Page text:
Courier Culture Captures D.C.’s Shrinking Pool of Bike Messengers
Picture a typical block in downtown Washington. You probably see bike messengers darting between cars, rushing to deliver documents. And you probably see cameras sticking out of crevices, documenting that very scene. What cameras don't always capture, though, is the angst of an industry slowly decaying into an anachronism.
In the Corcoran School of Art+Design's New Media Photojournalism Masters Program, students Colby Waller, Maria Helena Carey, Dakota Fine, and Reyna Levine were assigned to create a film about a local subculture. They jumped on the subject of bike messengers. The filmmakers, who call themselves Fixed Focus Productions, made the eight-minute documentary Courier Culture for a final project in an advanced multimedia class. Waller is a bicyclist, but, aside from “seeing these guys darting in and out of traffic all the time,” he didn’t know much about the professionals with whom he shared the roads. He and his colleagues also didn’t know they would be exploring an industry facing prospects not too different from their own.
Couriers have long been a fixture of Washington business. People need their documents delivered; they send them on bikes. But computers are remarkably good at delivering documents, too. Same goes for print media: hello Internet, goodbye business model.
The thing is, not all the bike messengers in the film feel endangered, whereas paralyzing existential fear has been a trademark of the journalism business for years. When Bruce Baron started working as a courier in 1989, there were about 400 in the city, he said. Now, he guesses there are between 80 and 100. Richard Collins, another messenger in the documentary, puts that number at 35 or 40. The post-3 p.m. rush of legal filings has dwindled. Courier companies have had to move to cheaper areas. Lobbying firms have stopped using the service. Baron and Collins say they’re losing work, but, still, they are free, as they and other cyclists proudly proclaim in Fixed Focus’ video. They roam the streets and love it, and they don’t talk about the death of the industry. “We kind of just go day by day,” Collins said. “You can’t really stress about stuff like that.”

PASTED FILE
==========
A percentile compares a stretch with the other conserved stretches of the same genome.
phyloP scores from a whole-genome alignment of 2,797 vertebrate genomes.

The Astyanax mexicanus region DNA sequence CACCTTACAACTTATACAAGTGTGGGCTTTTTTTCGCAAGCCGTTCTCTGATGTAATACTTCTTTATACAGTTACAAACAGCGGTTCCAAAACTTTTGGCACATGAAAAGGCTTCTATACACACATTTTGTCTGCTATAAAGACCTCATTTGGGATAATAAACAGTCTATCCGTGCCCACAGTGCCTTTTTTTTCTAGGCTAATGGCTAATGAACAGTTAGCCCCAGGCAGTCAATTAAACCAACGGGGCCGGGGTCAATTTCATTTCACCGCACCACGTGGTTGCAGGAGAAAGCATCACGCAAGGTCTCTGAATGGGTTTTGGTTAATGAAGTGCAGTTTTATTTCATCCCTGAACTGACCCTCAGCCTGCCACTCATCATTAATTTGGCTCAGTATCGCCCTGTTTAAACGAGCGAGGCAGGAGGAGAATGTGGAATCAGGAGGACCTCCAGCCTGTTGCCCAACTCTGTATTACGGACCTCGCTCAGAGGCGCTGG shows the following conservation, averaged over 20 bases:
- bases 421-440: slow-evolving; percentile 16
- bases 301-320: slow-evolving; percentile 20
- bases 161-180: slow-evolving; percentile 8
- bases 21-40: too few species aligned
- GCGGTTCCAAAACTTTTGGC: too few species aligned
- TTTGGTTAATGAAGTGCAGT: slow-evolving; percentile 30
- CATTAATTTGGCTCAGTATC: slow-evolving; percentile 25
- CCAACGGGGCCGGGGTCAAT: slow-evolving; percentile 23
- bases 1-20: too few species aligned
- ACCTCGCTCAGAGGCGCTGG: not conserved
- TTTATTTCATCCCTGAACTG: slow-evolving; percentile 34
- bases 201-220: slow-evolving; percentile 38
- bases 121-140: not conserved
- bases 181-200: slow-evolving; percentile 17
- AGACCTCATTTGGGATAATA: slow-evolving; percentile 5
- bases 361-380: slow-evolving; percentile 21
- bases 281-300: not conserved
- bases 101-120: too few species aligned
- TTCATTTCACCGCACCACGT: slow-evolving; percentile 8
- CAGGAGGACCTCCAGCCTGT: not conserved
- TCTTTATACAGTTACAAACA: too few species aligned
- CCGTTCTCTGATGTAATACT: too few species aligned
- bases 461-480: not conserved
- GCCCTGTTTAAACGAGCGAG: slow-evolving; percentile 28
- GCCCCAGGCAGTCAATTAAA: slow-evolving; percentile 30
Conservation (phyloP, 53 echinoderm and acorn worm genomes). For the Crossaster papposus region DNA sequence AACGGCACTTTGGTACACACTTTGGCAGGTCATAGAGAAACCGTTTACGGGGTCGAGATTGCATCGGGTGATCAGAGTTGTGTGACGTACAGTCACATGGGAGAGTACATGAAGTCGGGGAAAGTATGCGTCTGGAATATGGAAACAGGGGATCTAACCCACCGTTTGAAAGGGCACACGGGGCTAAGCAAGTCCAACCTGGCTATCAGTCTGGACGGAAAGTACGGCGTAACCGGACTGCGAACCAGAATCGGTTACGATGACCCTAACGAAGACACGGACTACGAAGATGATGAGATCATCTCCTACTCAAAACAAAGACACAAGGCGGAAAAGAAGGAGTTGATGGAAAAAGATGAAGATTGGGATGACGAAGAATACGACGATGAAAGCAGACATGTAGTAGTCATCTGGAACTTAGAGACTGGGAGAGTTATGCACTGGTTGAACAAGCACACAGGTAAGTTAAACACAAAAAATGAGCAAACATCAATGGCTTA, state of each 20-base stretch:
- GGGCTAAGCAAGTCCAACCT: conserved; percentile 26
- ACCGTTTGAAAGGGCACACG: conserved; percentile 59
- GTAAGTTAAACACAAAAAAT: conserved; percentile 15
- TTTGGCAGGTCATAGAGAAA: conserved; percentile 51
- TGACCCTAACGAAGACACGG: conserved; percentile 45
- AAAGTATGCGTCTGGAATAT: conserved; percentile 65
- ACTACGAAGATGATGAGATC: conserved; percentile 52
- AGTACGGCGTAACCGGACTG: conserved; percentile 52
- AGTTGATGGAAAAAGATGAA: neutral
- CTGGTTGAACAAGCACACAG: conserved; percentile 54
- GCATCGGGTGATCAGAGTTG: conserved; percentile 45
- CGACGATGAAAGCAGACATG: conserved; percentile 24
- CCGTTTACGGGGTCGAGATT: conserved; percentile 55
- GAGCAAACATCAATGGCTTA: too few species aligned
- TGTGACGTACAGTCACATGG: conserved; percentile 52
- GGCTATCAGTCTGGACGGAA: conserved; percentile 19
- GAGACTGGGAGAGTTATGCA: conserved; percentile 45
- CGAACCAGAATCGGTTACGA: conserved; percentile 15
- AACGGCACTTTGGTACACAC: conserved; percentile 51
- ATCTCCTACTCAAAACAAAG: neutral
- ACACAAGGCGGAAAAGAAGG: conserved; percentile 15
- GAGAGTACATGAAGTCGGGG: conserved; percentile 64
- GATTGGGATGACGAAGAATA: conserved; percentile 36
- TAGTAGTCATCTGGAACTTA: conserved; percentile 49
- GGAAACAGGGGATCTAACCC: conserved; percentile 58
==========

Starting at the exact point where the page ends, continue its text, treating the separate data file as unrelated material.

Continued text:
The Corcoran adopts a different sort of professional optimism, forcing its students to confront journalism's mortality. The graduate program, which is in its first year, teaches its students to branch in new directions, to focus on new media. “We spent the whole semester having it ingrained in us that the current profession of photojournalism is changing,” Waller said. “There’s a ton of uncertainty...but that’s something you can turn into an opportunity. You can sort of mold the profession.”
Waller began the Corcoran’s program as a still photographer. But in the advanced multimedia class, he realized that the iPhone will soon monopolize still photography, while video, insulated by technique and artistry, seems less likely to fall to the amateur. He's planning on sticking with video. As he puts it, the Corcoran teaches its students “to bet on what will be lucrative in the future.” People will always want to see pictures that tell stories. And the messengers in his documentary? Many are certain that people will continue to need their services. Especially in a town like D.C., some parcels need to travel fast, and others can't be trusted to e-mail.
But there’s no new courier class at the Corcoran, or probably anywhere else. “It’s really difficult for [couriers] to improvise or reinvent,” Waller said. “That industry is what it is. Journalists are able to continually readjust.” Yet some messengers aren’t agonizing over their future and wondering what they can do to save it. They’re just riding.
The film shows as part of New York's Bicycle Film Festival, June 27-July 1. No local screenings are currently scheduled.